In Lee, for example, the relevant government disclaimer occurred prior to-not after-the filing of the plaintiff's complaint. See 809 F.2d at 1408-1409 (stating that disclaimer occurred at time of the 1979 land conveyance, which was prior to the filing of the complaint). Furthermore, the district court in Lee had concluded that the disclaimer was required under the terms of the Alaska Native Claims Settlement Act, 43 U.S.C. 1601 et seq. 809 F.2d at 1409 (quoting 629 F. Supp. at 726). That overriding condition on the conveyance of property was not present in the instant case. In any event, the court in Lee ultimately rejected the claims against the United States as barred by the statute of limitations, thereby relegating to dicta its statements on the disclaimer. See id. at 1409.
In Leisnoi, the court addressed not whether it was divested of jurisdiction by the United States' disclaimer of interest under Section 2409a(e), but rather whether the court had jurisdiction at the commencement of the litigation pursuant to Section 2409a(a). 170 F.3d at 1192-1193. Section 2409a(a), which petitioners have not put in issue in this litigation, provides that "[t]he United States may be named as a party defendant in a civil action under this section to adjudicate a disputed title to real property in which the United States claims an interest, other than a security interest or water rights." 28 U.S.C. 2409a(a). As the Leisnoi court concluded, "[f]or initial jurisdiction to lie, therefore, there must be a conflict in title between the United States and the plaintiff." 170 F.3d at 1192 (emphasis added). On the facts presented in Leisnoi, the court held that a state court decision had removed any cloud on the transfer of title between the United States and the third-party transferee and thus that there was "no colorable conflict" between an interest of the United States and the plaintiff "[a]t the time the complaint was filed" in federal district court. Id. at 1193 (relying on initial jurisdiction under 28 U.S.C. 2409a(a)). That holding of a lack of jurisdiction under Section 2409a(a) has no bearing on the issue presented here, which is whether the disclaimer of interest by the United States prior to trial divested the court of jurisdiction under Section 2409a(e).2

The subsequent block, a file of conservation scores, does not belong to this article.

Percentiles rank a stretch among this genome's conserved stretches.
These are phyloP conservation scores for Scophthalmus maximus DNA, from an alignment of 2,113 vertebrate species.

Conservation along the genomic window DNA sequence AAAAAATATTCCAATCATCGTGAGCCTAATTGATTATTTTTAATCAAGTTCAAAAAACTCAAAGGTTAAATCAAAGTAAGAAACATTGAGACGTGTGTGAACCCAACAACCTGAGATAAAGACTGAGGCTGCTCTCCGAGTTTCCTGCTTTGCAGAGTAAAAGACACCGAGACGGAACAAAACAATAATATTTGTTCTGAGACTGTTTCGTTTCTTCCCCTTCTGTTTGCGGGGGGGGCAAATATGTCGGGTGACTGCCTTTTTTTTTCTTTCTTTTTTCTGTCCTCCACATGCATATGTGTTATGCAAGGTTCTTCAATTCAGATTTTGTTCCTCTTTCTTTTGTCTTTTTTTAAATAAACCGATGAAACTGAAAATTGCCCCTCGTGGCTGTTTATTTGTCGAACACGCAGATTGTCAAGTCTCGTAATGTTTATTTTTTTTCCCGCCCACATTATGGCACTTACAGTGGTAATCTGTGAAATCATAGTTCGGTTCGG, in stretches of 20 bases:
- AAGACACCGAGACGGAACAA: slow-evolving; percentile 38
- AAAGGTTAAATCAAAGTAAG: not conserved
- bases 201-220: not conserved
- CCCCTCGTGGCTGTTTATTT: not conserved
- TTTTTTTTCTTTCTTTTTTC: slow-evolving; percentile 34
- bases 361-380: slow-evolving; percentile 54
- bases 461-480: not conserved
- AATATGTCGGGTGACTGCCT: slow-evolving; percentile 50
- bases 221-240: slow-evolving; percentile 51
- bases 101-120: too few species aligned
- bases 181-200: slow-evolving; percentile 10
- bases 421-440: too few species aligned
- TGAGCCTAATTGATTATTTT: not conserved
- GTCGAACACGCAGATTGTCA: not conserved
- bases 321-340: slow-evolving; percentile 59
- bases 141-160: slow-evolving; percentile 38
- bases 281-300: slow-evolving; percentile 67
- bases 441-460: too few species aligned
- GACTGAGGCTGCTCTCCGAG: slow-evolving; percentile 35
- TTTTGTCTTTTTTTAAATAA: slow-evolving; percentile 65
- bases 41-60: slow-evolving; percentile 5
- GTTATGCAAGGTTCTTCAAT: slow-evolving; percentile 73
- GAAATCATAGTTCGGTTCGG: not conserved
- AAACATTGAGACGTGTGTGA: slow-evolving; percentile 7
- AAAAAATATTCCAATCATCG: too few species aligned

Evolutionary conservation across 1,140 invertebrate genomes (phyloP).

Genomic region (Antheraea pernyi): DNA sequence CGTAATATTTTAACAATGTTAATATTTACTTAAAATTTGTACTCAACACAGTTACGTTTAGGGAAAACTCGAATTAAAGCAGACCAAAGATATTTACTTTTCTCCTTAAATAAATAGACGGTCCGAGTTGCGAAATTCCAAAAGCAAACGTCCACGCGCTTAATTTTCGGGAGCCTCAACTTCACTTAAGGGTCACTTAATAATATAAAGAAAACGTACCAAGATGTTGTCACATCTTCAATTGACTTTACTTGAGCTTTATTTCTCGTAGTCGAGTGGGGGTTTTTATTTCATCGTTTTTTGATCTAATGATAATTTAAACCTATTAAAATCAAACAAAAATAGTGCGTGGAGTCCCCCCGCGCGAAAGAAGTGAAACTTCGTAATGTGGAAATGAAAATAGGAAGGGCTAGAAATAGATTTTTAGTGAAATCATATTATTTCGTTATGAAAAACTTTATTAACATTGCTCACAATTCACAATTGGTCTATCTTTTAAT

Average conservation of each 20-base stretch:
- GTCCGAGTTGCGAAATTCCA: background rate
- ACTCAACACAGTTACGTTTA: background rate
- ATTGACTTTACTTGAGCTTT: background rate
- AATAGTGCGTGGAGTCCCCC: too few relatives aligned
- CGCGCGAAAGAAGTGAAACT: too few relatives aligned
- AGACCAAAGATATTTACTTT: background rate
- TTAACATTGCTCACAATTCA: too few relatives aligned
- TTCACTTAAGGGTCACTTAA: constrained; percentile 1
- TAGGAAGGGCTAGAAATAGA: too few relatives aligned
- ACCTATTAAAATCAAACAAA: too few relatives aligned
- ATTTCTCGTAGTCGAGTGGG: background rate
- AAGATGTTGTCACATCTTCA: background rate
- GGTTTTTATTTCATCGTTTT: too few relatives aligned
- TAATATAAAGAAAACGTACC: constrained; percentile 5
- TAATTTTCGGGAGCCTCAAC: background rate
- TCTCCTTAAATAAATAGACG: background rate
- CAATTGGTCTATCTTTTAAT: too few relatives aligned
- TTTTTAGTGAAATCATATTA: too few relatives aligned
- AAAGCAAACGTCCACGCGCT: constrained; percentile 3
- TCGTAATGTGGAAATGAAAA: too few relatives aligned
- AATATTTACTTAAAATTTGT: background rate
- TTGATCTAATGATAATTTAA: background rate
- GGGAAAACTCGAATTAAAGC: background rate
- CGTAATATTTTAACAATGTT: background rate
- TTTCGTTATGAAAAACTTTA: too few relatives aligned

Finally, Gardner is inapposite. In that case, the plaintiffs' suit was held to be barred because they had not sued under the QTA. 103 F.3d at 888. Petitioners quote the language of Section 2409a(e) that a disclaimer may be made "at any time prior to the actual commencement of trial," but incorrectly attribute (Pet. 12) that language to the Gardner court, which neither cited nor discussed Section 2409a(e). See 103 F.3d at 886-888. Thus, notwithstanding the erroneous jurisdictional ruling by the court of appeals in this case, its holding does not conflict with the appellate decisions cited by petitioners.3

3. In the alternative, petitioners contend that the court of appeals improperly relied on federal common law, and that its decision therefore is inconsistent with United States v. Winstar Corporation, 518 U.S. 839 (1996), Erie Railroad v. Tompkins, 304 U.S. 64 (1938), and the Full Faith and Credit Clause of the Constitution, U.S. Const. Art. IV, § 1. Petitioners argue (Pet. 16) that, despite their own decision to file this action as a QTA suit against the United States in federal court, the court of appeals erred by applying federal law in this case because the underlying issue involves the interpretation of a contract between "private citizens." That argument is without merit.